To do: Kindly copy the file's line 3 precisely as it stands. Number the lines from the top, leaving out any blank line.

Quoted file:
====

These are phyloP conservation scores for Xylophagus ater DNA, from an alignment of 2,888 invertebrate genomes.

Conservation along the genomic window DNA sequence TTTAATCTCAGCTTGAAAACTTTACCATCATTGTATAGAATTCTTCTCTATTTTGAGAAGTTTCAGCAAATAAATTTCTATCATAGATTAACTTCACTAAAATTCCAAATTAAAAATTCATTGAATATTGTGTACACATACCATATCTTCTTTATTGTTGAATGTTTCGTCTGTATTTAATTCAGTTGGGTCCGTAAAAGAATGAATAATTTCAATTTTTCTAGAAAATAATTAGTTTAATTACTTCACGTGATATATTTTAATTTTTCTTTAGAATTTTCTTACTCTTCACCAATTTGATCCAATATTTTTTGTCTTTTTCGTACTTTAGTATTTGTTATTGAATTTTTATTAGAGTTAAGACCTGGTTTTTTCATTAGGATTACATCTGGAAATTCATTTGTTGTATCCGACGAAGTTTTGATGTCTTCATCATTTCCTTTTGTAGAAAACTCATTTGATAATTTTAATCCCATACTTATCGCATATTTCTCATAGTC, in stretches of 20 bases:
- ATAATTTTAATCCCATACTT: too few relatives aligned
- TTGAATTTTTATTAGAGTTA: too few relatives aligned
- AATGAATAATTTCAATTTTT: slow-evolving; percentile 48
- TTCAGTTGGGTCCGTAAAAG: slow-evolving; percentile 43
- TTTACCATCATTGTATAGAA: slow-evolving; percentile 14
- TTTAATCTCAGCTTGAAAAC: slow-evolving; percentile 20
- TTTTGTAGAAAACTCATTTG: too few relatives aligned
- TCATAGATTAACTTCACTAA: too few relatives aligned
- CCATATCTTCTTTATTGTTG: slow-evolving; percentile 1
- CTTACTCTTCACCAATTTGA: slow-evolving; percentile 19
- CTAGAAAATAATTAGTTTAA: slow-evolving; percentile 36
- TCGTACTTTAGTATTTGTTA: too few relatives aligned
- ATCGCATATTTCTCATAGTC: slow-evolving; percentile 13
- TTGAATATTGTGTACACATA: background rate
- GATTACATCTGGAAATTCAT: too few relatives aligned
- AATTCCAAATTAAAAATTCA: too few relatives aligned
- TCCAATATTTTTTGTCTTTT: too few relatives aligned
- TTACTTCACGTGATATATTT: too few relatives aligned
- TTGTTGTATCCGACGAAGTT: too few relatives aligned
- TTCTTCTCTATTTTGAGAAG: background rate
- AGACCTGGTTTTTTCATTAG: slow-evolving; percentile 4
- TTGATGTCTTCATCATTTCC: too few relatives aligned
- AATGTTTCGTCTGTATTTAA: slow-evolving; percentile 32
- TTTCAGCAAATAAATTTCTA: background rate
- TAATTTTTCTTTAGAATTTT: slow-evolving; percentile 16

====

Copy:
- ATAATTTTAATCCCATACTT: too few relatives aligned